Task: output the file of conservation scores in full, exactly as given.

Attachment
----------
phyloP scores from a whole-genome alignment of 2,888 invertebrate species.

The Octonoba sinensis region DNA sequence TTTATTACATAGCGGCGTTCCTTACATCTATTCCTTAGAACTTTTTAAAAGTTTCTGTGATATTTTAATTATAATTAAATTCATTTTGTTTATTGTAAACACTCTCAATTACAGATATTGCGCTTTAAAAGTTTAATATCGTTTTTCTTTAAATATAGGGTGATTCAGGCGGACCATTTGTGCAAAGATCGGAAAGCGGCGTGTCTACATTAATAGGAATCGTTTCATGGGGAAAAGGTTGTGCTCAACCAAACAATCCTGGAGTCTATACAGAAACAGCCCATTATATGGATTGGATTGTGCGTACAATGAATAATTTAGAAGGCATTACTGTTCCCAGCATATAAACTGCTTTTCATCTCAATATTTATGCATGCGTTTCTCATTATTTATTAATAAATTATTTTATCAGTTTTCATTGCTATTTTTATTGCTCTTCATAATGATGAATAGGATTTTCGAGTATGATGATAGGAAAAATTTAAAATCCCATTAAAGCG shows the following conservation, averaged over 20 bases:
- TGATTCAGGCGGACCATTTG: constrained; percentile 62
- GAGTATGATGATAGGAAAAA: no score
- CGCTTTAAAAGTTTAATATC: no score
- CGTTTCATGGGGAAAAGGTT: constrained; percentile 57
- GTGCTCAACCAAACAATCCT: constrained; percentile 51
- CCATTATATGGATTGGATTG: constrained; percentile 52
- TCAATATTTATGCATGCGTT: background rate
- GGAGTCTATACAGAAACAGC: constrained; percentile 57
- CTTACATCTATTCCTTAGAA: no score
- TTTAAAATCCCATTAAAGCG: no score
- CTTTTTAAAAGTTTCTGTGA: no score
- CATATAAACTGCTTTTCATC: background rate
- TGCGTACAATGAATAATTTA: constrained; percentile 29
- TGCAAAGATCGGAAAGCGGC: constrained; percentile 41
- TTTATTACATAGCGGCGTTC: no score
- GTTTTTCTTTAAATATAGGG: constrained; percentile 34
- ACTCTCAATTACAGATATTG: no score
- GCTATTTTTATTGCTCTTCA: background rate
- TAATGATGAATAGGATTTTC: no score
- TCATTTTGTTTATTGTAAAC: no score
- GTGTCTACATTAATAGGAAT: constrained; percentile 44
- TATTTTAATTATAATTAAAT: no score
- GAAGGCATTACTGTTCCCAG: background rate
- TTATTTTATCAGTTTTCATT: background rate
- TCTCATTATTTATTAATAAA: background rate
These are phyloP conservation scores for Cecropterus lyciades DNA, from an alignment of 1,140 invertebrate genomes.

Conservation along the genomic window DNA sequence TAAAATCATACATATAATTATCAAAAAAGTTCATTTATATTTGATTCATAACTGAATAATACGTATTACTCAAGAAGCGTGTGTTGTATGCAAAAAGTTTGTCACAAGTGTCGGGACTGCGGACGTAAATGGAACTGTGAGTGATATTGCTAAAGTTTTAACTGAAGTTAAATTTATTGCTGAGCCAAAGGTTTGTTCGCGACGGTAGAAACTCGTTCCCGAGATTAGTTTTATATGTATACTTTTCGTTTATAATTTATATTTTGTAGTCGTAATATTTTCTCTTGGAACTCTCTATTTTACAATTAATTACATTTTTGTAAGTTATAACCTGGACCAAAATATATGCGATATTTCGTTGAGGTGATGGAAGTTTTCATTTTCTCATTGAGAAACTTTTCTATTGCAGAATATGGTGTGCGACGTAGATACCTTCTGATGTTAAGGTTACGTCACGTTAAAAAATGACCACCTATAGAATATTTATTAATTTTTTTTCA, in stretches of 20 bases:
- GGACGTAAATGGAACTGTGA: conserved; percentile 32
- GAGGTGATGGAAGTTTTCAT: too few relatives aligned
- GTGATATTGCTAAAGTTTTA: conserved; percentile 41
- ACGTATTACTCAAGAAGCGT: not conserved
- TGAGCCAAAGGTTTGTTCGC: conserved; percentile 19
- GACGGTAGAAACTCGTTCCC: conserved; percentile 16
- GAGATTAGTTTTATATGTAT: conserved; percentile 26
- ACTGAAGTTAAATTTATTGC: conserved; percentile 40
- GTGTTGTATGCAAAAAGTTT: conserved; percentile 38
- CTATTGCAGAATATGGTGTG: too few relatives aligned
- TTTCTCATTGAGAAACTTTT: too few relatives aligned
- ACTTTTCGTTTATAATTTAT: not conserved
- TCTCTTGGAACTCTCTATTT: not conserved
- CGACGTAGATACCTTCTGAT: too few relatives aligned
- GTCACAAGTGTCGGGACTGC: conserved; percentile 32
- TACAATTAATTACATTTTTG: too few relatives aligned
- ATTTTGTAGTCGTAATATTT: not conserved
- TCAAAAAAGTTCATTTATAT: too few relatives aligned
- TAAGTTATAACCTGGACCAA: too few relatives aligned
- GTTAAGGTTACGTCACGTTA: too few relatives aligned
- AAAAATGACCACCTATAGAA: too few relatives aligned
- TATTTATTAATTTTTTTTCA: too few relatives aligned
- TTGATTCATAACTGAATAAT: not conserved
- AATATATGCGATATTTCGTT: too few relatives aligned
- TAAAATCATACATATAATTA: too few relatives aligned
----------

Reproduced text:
phyloP scores from a whole-genome alignment of 2,888 invertebrate species.

The Octonoba sinensis region DNA sequence TTTATTACATAGCGGCGTTCCTTACATCTATTCCTTAGAACTTTTTAAAAGTTTCTGTGATATTTTAATTATAATTAAATTCATTTTGTTTATTGTAAACACTCTCAATTACAGATATTGCGCTTTAAAAGTTTAATATCGTTTTTCTTTAAATATAGGGTGATTCAGGCGGACCATTTGTGCAAAGATCGGAAAGCGGCGTGTCTACATTAATAGGAATCGTTTCATGGGGAAAAGGTTGTGCTCAACCAAACAATCCTGGAGTCTATACAGAAACAGCCCATTATATGGATTGGATTGTGCGTACAATGAATAATTTAGAAGGCATTACTGTTCCCAGCATATAAACTGCTTTTCATCTCAATATTTATGCATGCGTTTCTCATTATTTATTAATAAATTATTTTATCAGTTTTCATTGCTATTTTTATTGCTCTTCATAATGATGAATAGGATTTTCGAGTATGATGATAGGAAAAATTTAAAATCCCATTAAAGCG shows the following conservation, averaged over 20 bases:
- TGATTCAGGCGGACCATTTG: constrained; percentile 62
- GAGTATGATGATAGGAAAAA: no score
- CGCTTTAAAAGTTTAATATC: no score
- CGTTTCATGGGGAAAAGGTT: constrained; percentile 57
- GTGCTCAACCAAACAATCCT: constrained; percentile 51
- CCATTATATGGATTGGATTG: constrained; percentile 52
- TCAATATTTATGCATGCGTT: background rate
- GGAGTCTATACAGAAACAGC: constrained; percentile 57
- CTTACATCTATTCCTTAGAA: no score
- TTTAAAATCCCATTAAAGCG: no score
- CTTTTTAAAAGTTTCTGTGA: no score
- CATATAAACTGCTTTTCATC: background rate
- TGCGTACAATGAATAATTTA: constrained; percentile 29
- TGCAAAGATCGGAAAGCGGC: constrained; percentile 41
- TTTATTACATAGCGGCGTTC: no score
- GTTTTTCTTTAAATATAGGG: constrained; percentile 34
- ACTCTCAATTACAGATATTG: no score
- GCTATTTTTATTGCTCTTCA: background rate
- TAATGATGAATAGGATTTTC: no score
- TCATTTTGTTTATTGTAAAC: no score
- GTGTCTACATTAATAGGAAT: constrained; percentile 44
- TATTTTAATTATAATTAAAT: no score
- GAAGGCATTACTGTTCCCAG: background rate
- TTATTTTATCAGTTTTCATT: background rate
- TCTCATTATTTATTAATAAA: background rate
These are phyloP conservation scores for Cecropterus lyciades DNA, from an alignment of 1,140 invertebrate genomes.

Conservation along the genomic window DNA sequence TAAAATCATACATATAATTATCAAAAAAGTTCATTTATATTTGATTCATAACTGAATAATACGTATTACTCAAGAAGCGTGTGTTGTATGCAAAAAGTTTGTCACAAGTGTCGGGACTGCGGACGTAAATGGAACTGTGAGTGATATTGCTAAAGTTTTAACTGAAGTTAAATTTATTGCTGAGCCAAAGGTTTGTTCGCGACGGTAGAAACTCGTTCCCGAGATTAGTTTTATATGTATACTTTTCGTTTATAATTTATATTTTGTAGTCGTAATATTTTCTCTTGGAACTCTCTATTTTACAATTAATTACATTTTTGTAAGTTATAACCTGGACCAAAATATATGCGATATTTCGTTGAGGTGATGGAAGTTTTCATTTTCTCATTGAGAAACTTTTCTATTGCAGAATATGGTGTGCGACGTAGATACCTTCTGATGTTAAGGTTACGTCACGTTAAAAAATGACCACCTATAGAATATTTATTAATTTTTTTTCA, in stretches of 20 bases:
- GGACGTAAATGGAACTGTGA: conserved; percentile 32
- GAGGTGATGGAAGTTTTCAT: too few relatives aligned
- GTGATATTGCTAAAGTTTTA: conserved; percentile 41
- ACGTATTACTCAAGAAGCGT: not conserved
- TGAGCCAAAGGTTTGTTCGC: conserved; percentile 19
- GACGGTAGAAACTCGTTCCC: conserved; percentile 16
- GAGATTAGTTTTATATGTAT: conserved; percentile 26
- ACTGAAGTTAAATTTATTGC: conserved; percentile 40
- GTGTTGTATGCAAAAAGTTT: conserved; percentile 38
- CTATTGCAGAATATGGTGTG: too few relatives aligned
- TTTCTCATTGAGAAACTTTT: too few relatives aligned
- ACTTTTCGTTTATAATTTAT: not conserved
- TCTCTTGGAACTCTCTATTT: not conserved
- CGACGTAGATACCTTCTGAT: too few relatives aligned
- GTCACAAGTGTCGGGACTGC: conserved; percentile 32
- TACAATTAATTACATTTTTG: too few relatives aligned
- ATTTTGTAGTCGTAATATTT: not conserved
- TCAAAAAAGTTCATTTATAT: too few relatives aligned
- TAAGTTATAACCTGGACCAA: too few relatives aligned
- GTTAAGGTTACGTCACGTTA: too few relatives aligned
- AAAAATGACCACCTATAGAA: too few relatives aligned
- TATTTATTAATTTTTTTTCA: too few relatives aligned
- TTGATTCATAACTGAATAAT: not conserved
- AATATATGCGATATTTCGTT: too few relatives aligned
- TAAAATCATACATATAATTA: too few relatives aligned